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Innocent Spouse Rule

In addition to the defenses that may be used by one spouse to avoid liability for an inaccurate joint tax return that were discussed in our article entitled “Taxes and Equitable Distribution: Joint or Separate Returns?”, there is an exception to the rule of joint and several liability for spouses who file joint tax returns known as the “Innocent Spouse Doctrine” or “Innocent Spouse Rule.” This rule was introduced in 1971.

Initially, to qualify as an innocent spouse, a taxpayer was required to prove not only that he or she did not know about the inaccuracies on the return, but also that he or she did not benefit from the underpayment of taxes. In 1984, this law was revised to be more liberal than the pre-1984 “no benefit” test. The 1984 law relieved an innocent spouse of liability if, after taking all the facts and circumstances into consideration, it would be inequitable to hold the innocent spouse liable. I.R.C. § 6013(e)(1)(c). The Internal Revenue Code was revised once again in 1998 to afford “innocent spouses” even broader protection. Under the revised law, former spouses may elect to limit their liability arising from a joint return filed during their marriage to the liability that would have been attributable to them individually had the couple filed separately. In addition, the revised law allows relief when the understatement is attributable to an erroneous item of the other spouse. I.R.C. § 6015.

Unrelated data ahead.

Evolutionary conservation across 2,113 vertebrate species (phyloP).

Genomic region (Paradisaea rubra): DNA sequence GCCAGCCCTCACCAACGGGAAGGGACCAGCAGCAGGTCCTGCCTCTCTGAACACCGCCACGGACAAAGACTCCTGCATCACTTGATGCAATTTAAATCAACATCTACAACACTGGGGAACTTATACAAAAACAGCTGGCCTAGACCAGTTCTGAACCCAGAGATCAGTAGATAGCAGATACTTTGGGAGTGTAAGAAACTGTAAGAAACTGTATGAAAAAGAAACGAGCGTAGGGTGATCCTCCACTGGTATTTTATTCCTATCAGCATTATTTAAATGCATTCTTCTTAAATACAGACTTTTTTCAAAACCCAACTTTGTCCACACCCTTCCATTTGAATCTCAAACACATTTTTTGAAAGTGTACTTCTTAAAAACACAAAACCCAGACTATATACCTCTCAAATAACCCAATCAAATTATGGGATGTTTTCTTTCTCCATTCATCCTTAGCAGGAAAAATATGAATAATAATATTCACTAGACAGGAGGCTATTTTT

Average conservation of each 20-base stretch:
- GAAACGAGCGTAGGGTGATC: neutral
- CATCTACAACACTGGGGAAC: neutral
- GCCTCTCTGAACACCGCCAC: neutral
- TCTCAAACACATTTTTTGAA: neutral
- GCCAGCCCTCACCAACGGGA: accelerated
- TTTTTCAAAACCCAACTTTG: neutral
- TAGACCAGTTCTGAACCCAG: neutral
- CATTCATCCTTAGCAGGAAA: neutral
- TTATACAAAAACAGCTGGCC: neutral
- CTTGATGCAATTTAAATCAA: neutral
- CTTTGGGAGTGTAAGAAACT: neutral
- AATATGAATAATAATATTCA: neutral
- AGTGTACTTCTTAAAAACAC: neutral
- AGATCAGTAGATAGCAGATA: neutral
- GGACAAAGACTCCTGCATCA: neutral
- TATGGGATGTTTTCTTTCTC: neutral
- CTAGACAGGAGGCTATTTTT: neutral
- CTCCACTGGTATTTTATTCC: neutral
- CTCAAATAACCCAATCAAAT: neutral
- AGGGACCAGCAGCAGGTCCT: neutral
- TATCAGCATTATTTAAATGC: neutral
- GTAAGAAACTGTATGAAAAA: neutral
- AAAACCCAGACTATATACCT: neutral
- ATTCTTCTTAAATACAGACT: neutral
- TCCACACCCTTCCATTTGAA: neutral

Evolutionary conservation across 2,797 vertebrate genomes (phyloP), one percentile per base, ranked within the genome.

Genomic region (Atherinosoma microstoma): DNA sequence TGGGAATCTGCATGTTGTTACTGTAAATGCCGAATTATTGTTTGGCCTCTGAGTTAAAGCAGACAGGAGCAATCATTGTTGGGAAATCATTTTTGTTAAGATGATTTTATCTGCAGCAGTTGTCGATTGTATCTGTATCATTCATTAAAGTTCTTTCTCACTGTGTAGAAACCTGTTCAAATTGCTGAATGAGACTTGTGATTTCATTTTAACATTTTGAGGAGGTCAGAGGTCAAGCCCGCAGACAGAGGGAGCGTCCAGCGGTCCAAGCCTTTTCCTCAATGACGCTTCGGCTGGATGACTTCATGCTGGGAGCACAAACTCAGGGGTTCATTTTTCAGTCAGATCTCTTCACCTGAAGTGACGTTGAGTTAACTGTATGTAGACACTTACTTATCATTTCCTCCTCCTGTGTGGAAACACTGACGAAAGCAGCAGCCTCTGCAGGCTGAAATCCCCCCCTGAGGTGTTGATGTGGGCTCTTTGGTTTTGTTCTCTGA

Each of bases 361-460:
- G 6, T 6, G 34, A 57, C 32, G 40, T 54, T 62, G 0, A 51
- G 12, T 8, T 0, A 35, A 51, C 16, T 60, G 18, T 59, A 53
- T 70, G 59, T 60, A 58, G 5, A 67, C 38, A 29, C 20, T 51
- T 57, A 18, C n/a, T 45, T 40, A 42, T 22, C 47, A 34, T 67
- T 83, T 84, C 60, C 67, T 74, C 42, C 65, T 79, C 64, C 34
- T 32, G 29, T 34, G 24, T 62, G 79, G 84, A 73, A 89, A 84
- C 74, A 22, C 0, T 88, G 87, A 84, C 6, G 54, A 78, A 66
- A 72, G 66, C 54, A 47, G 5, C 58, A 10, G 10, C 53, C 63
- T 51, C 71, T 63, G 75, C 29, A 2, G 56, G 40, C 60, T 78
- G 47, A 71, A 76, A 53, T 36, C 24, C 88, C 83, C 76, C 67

Even though the above discussed protections are available pursuant to the Internal Revenue Code, it is important to discuss issues of tax liability with your divorce attorney. Your attorney may suggest including additional provisions in your divorce settlement agreement that offer you additional protections from unanticipated tax problems that may arise post-divorce. Among other things, provisions such as these should require both spouses to advise the IRS of all new addresses and require each spouse to direct the IRS to notify both spouses any time an investigation is commenced concerning liabilities arising from the couple’s joint returns filed while the parties were married.

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